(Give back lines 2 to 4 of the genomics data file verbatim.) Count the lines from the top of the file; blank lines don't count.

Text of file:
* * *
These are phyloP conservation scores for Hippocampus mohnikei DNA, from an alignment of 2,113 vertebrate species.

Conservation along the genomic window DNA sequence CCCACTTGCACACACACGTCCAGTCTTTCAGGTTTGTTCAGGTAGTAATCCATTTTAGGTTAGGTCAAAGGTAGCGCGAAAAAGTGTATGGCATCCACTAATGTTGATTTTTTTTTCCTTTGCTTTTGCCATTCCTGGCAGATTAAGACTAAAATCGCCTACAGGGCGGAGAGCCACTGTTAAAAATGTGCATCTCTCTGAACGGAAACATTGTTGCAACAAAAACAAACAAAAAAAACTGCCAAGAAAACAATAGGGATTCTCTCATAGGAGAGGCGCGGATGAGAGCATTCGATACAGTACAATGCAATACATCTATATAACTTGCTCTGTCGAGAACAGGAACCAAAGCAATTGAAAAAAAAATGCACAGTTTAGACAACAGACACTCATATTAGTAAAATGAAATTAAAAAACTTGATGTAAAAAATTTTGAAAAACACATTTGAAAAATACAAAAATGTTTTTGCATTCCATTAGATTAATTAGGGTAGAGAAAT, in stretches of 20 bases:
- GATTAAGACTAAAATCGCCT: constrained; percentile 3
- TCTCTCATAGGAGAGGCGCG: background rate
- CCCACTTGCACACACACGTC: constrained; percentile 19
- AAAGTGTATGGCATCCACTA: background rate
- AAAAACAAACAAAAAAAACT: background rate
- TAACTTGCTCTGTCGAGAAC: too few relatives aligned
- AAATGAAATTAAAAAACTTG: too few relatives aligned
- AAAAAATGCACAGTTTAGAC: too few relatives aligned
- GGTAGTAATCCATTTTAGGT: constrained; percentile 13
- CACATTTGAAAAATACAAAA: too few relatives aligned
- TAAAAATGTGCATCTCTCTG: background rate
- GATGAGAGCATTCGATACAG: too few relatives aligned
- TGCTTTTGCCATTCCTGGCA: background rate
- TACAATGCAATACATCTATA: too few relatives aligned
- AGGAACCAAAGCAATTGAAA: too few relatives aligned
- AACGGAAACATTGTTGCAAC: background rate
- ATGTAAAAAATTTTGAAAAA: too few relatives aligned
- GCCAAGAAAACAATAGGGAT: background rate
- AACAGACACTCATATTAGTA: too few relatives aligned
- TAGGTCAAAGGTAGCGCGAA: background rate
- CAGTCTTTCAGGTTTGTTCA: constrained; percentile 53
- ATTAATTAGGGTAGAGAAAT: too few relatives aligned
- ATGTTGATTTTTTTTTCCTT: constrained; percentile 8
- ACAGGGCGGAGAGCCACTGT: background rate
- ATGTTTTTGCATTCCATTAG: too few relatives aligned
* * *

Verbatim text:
Conservation along the genomic window DNA sequence CCCACTTGCACACACACGTCCAGTCTTTCAGGTTTGTTCAGGTAGTAATCCATTTTAGGTTAGGTCAAAGGTAGCGCGAAAAAGTGTATGGCATCCACTAATGTTGATTTTTTTTTCCTTTGCTTTTGCCATTCCTGGCAGATTAAGACTAAAATCGCCTACAGGGCGGAGAGCCACTGTTAAAAATGTGCATCTCTCTGAACGGAAACATTGTTGCAACAAAAACAAACAAAAAAAACTGCCAAGAAAACAATAGGGATTCTCTCATAGGAGAGGCGCGGATGAGAGCATTCGATACAGTACAATGCAATACATCTATATAACTTGCTCTGTCGAGAACAGGAACCAAAGCAATTGAAAAAAAAATGCACAGTTTAGACAACAGACACTCATATTAGTAAAATGAAATTAAAAAACTTGATGTAAAAAATTTTGAAAAACACATTTGAAAAATACAAAAATGTTTTTGCATTCCATTAGATTAATTAGGGTAGAGAAAT, in stretches of 20 bases:
- GATTAAGACTAAAATCGCCT: constrained; percentile 3
- TCTCTCATAGGAGAGGCGCG: background rate